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In Brief

Flamboyant Hats Add Fun to Political Conventions

13 June 2012

Woman in elaborate feathered hat and fringed jacket and woman in hat and shirt decorated with political buttons and U.S. flags (Smithsonian Institution)

Since the use of mobile television cameras in the 1970s, delegates to the Republican and Democratic national conventions have increasingly dressed up to attract media attention.

It just wouldn’t be an American political convention without outlandish hats.

Since the use of mobile television cameras in the 1970s, delegates to the Republican and Democratic national conventions have increasingly dressed up to attract media attention. The hats help turn the serious business of nominating a presidential candidate into a true celebration.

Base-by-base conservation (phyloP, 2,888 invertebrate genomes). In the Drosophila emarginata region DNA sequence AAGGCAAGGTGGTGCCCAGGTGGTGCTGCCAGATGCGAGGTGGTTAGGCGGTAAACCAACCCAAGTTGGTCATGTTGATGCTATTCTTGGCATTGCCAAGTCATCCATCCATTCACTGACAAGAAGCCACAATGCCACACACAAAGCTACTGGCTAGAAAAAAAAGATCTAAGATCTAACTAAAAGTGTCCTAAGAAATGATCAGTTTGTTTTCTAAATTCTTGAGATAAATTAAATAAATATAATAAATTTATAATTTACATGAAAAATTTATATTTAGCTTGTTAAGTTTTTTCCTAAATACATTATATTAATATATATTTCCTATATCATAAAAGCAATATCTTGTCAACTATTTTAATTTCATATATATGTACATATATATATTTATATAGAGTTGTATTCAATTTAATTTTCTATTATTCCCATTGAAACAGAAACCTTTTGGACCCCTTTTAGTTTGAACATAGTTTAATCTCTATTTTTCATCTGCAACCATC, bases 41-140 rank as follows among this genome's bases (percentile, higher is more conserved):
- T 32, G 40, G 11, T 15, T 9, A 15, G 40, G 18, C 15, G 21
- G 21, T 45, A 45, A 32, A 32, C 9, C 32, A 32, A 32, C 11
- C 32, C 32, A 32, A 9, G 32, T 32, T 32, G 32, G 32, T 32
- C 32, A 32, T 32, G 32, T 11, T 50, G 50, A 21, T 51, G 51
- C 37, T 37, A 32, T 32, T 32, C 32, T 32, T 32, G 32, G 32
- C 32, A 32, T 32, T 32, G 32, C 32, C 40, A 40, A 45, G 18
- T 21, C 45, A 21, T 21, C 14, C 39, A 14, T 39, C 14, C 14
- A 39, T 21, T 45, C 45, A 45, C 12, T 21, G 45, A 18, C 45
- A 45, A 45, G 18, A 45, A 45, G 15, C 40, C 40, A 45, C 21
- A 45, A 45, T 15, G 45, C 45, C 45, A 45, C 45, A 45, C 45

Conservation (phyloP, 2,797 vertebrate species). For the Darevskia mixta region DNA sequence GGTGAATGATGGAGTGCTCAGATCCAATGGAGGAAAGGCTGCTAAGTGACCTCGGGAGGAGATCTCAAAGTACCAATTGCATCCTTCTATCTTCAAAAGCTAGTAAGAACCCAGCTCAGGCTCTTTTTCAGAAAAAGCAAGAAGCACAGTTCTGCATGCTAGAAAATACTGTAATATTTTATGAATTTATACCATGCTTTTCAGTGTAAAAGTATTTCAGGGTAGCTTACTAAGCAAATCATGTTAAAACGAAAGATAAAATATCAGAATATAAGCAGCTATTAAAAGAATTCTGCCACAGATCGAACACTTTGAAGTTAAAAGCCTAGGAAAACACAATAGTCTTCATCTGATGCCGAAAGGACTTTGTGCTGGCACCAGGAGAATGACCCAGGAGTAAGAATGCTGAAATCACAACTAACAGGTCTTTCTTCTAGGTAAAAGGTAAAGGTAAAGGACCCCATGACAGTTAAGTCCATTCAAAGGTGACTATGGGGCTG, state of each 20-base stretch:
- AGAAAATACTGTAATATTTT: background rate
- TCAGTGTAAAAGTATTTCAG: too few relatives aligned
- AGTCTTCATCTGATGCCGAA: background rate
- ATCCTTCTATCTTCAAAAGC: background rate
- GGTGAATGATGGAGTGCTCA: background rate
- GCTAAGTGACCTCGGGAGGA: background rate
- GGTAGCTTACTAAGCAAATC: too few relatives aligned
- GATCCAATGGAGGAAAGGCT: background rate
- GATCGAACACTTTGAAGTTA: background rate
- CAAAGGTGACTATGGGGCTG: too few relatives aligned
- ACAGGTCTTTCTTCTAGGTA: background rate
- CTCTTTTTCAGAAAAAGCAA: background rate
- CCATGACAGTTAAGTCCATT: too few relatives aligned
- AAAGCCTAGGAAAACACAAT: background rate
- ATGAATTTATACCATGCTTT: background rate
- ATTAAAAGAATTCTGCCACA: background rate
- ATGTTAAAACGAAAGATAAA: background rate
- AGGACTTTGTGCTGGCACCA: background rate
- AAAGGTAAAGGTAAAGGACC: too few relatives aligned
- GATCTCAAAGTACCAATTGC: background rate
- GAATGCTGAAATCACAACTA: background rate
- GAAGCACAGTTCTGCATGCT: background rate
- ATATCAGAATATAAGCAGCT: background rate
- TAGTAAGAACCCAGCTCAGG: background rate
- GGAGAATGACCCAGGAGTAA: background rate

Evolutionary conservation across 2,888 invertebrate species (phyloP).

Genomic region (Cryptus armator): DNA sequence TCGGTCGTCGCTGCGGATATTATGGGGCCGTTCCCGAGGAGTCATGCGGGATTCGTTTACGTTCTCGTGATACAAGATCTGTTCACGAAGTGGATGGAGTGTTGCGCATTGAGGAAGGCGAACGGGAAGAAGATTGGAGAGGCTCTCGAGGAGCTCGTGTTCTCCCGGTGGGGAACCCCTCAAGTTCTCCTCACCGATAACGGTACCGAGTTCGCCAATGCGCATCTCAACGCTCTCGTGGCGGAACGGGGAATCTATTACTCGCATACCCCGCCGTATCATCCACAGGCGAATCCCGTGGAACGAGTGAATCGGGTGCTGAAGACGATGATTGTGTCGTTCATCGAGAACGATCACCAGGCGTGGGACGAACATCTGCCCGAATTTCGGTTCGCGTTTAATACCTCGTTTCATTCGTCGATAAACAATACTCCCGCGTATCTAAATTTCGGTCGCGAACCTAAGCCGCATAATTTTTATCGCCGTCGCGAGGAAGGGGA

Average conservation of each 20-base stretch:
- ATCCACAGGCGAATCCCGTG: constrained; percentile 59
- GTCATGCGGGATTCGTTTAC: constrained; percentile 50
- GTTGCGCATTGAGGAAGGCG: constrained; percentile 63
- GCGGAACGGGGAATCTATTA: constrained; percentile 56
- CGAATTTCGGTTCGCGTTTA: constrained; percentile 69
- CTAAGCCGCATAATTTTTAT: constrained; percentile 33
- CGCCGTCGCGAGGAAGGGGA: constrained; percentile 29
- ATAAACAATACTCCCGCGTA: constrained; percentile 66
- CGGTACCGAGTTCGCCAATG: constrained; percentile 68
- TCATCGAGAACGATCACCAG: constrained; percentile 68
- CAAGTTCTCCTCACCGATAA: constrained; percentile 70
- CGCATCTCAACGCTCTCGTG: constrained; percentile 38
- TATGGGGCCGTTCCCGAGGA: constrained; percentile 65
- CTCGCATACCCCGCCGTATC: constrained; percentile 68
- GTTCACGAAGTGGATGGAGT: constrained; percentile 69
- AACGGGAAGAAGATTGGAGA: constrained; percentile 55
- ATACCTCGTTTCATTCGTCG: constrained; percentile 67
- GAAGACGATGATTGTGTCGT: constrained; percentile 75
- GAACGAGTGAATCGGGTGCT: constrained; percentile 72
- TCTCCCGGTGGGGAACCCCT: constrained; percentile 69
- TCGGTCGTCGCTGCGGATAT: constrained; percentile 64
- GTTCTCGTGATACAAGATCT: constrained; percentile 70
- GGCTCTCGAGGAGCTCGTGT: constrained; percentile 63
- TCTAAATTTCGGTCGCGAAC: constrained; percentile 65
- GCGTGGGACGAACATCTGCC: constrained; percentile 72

Not everyone wears these creations, but for those who do, “it’s the last bastion of free and honest, if not over the top, expression,” says William L. Bird of the Smithsonian Institution, which has a collection of political memorabilia.

“A lot of times the people with the hats are sitting on the end of the aisles” in the convention hall, Bird said. “They position themselves so they’re very accessible to reporters and the cameras.”

Above left, a delegate to the 2008 Republican convention wears a hat decorated with feathers and a fringed jacket. On the right, at the 2008 Democratic convention, a delegate shows off her shirt and hat decorated with flags and political buttons.